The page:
Chasing Rainbows & Waterfalls
Photo tips on shooting Rainbows & Waterfalls
Rainbows and Waterfalls are two of my favorite subjects to shoot, both take a bit of patience and sometimes a bit of luck!
Keeping your camera as still as possible is important in all landscape shots – but it’s particularly important for rainbow shots as they often appear in darker conditions (like before a storm or squall) - so that means use a tripod if possible. I recommend using a polarizing filter in order to get more of detail in your clouds and to blue-up the sky. Using a small aperture will get you more detail in both the foreground and background.
Using a tripod is even more important for shooting waterfalls. Varying your shutter speed setting is the most important technique for achieving different effects. To show slow water movement, your shutter speed needs to be at minimum 1/8 second; I have shot as slow as 20 seconds! Also, I cannot emphasize enough how important it is to pay attention to your surroundings. For example, if you have wind and observe that leaves or plants are moving, you will need to shoot at a faster speed or they will end up being blurry. Be sure to take shots with a variety of shutter speeds, believe me you'll be happy you did. Also for more advanced post production you can overlay two images; one using a fast shutter speed with the tree leaves sharp and one slow shutter speed for waterfalls to appear in slow motion. If you have the sky in your composition, you most likely will need a ND Filter (covered in my last mail newsletter) in order to bring down the exposure of the sky. A polarized filter also works well with a waterfalls in order to reduce any hot spots from the sun on the water. Finally, bring a lens cloth to wipe off your lens and filters as shooting as waterfalls are notorious for putting water spots on your images.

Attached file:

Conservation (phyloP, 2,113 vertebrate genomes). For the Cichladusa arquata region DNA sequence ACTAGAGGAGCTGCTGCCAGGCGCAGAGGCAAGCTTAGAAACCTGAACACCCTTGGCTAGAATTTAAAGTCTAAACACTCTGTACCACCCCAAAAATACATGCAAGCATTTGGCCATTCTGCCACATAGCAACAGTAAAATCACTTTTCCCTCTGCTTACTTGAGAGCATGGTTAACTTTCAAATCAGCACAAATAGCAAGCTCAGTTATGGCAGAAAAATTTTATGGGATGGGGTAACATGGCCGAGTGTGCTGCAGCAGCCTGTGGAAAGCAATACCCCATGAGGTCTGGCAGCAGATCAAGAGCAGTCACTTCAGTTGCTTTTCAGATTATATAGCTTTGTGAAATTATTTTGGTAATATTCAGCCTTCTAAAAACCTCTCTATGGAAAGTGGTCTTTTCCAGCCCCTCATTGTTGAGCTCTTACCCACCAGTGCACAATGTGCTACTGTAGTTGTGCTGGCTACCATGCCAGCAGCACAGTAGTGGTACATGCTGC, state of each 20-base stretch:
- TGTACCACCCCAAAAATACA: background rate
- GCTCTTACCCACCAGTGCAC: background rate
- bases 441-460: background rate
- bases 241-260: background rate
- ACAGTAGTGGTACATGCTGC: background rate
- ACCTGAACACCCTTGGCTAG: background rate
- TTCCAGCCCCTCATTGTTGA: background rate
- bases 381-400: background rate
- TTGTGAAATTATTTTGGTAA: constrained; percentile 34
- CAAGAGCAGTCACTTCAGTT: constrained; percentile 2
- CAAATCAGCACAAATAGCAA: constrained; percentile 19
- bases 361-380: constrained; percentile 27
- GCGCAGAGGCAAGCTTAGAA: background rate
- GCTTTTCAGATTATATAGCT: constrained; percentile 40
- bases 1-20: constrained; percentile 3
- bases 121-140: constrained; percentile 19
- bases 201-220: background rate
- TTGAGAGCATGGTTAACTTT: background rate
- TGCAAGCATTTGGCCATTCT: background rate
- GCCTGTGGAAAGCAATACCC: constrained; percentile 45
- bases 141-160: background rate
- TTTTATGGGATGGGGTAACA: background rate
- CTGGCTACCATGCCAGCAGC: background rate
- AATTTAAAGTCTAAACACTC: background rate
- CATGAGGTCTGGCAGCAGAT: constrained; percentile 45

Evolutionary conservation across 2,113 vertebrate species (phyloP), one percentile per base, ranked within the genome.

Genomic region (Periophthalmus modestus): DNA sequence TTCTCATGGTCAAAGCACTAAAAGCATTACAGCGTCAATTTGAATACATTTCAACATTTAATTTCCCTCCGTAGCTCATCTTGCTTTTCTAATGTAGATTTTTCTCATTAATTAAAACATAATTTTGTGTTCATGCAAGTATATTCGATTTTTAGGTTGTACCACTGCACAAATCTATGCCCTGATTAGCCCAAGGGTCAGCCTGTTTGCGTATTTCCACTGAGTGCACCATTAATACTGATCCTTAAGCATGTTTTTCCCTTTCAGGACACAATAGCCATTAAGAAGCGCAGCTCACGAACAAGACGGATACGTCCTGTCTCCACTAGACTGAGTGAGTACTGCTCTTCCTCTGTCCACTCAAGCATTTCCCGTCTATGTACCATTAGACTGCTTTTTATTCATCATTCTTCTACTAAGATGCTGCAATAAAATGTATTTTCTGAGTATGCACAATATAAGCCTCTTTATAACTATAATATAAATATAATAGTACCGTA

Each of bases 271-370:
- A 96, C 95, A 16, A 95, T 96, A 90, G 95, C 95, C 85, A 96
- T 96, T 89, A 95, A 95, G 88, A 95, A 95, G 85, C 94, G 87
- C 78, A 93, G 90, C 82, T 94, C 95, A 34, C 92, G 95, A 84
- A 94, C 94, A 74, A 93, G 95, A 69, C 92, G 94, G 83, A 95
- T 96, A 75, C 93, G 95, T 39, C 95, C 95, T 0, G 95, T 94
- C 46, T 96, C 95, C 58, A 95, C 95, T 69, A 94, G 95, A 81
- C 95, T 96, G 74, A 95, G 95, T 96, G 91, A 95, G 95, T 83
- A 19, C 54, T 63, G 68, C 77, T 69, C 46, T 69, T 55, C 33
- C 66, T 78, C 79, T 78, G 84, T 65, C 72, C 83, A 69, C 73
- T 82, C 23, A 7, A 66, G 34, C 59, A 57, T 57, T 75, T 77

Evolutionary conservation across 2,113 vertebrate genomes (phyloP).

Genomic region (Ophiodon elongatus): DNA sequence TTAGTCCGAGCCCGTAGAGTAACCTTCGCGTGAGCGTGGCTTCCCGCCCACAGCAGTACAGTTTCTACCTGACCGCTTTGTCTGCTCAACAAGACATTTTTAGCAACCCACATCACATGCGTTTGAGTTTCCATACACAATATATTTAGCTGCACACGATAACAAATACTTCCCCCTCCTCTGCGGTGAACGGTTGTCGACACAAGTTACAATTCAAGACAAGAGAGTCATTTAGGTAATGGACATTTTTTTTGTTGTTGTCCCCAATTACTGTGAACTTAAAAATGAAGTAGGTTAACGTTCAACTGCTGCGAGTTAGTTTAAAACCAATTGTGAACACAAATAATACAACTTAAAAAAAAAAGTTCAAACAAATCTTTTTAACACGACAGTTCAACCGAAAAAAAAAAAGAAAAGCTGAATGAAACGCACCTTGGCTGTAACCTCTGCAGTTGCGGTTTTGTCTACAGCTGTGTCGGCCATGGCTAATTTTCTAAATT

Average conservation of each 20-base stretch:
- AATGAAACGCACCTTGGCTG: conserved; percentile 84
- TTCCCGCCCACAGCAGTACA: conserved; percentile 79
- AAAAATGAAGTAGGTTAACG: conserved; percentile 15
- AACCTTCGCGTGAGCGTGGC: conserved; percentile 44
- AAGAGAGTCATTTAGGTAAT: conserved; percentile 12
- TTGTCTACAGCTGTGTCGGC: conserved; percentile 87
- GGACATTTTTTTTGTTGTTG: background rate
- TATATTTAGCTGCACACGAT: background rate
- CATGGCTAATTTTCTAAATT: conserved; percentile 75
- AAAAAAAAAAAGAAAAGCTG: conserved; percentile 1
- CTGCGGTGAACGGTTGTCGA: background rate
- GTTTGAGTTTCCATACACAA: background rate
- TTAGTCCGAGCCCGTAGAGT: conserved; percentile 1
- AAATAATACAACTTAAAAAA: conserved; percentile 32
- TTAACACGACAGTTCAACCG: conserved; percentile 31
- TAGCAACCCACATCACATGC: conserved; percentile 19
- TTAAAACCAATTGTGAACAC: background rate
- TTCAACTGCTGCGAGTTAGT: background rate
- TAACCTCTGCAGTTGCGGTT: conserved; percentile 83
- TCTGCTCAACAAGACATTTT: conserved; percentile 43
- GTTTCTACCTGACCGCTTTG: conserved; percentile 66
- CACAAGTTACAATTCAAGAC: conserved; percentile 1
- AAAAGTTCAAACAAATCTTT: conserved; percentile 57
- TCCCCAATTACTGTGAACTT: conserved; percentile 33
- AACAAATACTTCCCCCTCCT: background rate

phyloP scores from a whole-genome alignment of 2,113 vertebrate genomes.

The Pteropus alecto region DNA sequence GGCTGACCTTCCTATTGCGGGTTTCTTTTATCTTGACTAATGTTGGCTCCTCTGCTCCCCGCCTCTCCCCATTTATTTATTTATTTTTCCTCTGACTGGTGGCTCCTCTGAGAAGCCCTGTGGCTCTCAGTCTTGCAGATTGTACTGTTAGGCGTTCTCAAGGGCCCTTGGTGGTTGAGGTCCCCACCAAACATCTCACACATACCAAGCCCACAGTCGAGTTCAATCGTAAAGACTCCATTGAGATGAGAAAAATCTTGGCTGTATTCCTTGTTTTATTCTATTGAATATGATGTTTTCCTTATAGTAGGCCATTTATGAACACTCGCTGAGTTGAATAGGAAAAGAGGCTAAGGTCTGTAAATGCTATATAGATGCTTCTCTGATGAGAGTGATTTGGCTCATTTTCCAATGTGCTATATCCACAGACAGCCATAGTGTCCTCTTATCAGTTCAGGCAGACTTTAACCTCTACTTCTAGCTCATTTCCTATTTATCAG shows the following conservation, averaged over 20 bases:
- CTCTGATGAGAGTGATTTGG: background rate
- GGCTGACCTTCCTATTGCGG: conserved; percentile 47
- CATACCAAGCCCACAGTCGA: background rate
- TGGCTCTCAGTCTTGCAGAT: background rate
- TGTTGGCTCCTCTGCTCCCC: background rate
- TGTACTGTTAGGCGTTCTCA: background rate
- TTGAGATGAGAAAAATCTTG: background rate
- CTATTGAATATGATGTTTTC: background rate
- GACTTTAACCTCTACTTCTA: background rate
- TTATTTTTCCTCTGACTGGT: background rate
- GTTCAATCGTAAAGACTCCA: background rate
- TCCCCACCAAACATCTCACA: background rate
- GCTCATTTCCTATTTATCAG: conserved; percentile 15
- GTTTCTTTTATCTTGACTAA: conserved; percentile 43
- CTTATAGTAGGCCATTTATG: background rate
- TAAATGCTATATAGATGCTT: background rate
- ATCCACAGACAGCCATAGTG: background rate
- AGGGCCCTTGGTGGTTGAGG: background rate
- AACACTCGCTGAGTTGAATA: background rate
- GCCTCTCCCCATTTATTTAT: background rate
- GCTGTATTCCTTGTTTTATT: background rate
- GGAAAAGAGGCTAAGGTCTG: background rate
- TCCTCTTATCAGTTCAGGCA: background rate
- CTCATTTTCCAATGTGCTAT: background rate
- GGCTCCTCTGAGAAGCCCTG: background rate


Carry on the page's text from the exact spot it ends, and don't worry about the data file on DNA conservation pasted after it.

Most importantly, enjoy the fun and challenge of achieving photographic excellence in different situations and conditions!
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